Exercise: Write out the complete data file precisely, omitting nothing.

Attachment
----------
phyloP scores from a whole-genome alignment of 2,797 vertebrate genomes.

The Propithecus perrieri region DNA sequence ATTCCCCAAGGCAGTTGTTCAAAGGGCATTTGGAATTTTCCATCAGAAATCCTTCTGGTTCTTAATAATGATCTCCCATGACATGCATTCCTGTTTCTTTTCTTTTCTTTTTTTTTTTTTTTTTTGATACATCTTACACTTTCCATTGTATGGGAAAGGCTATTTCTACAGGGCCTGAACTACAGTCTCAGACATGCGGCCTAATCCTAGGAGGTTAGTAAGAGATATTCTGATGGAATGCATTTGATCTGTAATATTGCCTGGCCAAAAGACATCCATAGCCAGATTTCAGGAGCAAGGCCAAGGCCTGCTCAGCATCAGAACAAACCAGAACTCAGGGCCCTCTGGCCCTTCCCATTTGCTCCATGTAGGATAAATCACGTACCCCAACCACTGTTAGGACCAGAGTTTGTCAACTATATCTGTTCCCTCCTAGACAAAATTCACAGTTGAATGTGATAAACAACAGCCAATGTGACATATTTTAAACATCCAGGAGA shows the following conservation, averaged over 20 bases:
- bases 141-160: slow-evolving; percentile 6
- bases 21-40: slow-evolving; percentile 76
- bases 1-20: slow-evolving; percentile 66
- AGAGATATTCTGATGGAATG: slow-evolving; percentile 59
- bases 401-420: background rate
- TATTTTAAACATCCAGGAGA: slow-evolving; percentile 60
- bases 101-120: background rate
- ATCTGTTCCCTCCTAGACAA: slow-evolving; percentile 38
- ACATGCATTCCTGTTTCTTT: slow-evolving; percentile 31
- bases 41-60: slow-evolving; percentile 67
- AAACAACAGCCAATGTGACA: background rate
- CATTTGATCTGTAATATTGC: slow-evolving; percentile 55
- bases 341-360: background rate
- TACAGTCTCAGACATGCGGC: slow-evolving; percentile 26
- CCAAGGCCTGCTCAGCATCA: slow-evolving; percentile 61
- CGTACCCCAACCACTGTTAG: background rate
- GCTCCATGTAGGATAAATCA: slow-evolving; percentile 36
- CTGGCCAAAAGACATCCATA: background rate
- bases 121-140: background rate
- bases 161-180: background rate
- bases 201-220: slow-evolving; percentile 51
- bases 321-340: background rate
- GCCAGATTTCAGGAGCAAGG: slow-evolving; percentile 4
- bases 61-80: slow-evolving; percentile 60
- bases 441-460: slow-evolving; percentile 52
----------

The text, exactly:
phyloP scores from a whole-genome alignment of 2,797 vertebrate genomes.

The Propithecus perrieri region DNA sequence ATTCCCCAAGGCAGTTGTTCAAAGGGCATTTGGAATTTTCCATCAGAAATCCTTCTGGTTCTTAATAATGATCTCCCATGACATGCATTCCTGTTTCTTTTCTTTTCTTTTTTTTTTTTTTTTTTGATACATCTTACACTTTCCATTGTATGGGAAAGGCTATTTCTACAGGGCCTGAACTACAGTCTCAGACATGCGGCCTAATCCTAGGAGGTTAGTAAGAGATATTCTGATGGAATGCATTTGATCTGTAATATTGCCTGGCCAAAAGACATCCATAGCCAGATTTCAGGAGCAAGGCCAAGGCCTGCTCAGCATCAGAACAAACCAGAACTCAGGGCCCTCTGGCCCTTCCCATTTGCTCCATGTAGGATAAATCACGTACCCCAACCACTGTTAGGACCAGAGTTTGTCAACTATATCTGTTCCCTCCTAGACAAAATTCACAGTTGAATGTGATAAACAACAGCCAATGTGACATATTTTAAACATCCAGGAGA shows the following conservation, averaged over 20 bases:
- bases 141-160: slow-evolving; percentile 6
- bases 21-40: slow-evolving; percentile 76
- bases 1-20: slow-evolving; percentile 66
- AGAGATATTCTGATGGAATG: slow-evolving; percentile 59
- bases 401-420: background rate
- TATTTTAAACATCCAGGAGA: slow-evolving; percentile 60
- bases 101-120: background rate
- ATCTGTTCCCTCCTAGACAA: slow-evolving; percentile 38
- ACATGCATTCCTGTTTCTTT: slow-evolving; percentile 31
- bases 41-60: slow-evolving; percentile 67
- AAACAACAGCCAATGTGACA: background rate
- CATTTGATCTGTAATATTGC: slow-evolving; percentile 55
- bases 341-360: background rate
- TACAGTCTCAGACATGCGGC: slow-evolving; percentile 26
- CCAAGGCCTGCTCAGCATCA: slow-evolving; percentile 61
- CGTACCCCAACCACTGTTAG: background rate
- GCTCCATGTAGGATAAATCA: slow-evolving; percentile 36
- CTGGCCAAAAGACATCCATA: background rate
- bases 121-140: background rate
- bases 161-180: background rate
- bases 201-220: slow-evolving; percentile 51
- bases 321-340: background rate
- GCCAGATTTCAGGAGCAAGG: slow-evolving; percentile 4
- bases 61-80: slow-evolving; percentile 60
- bases 441-460: slow-evolving; percentile 52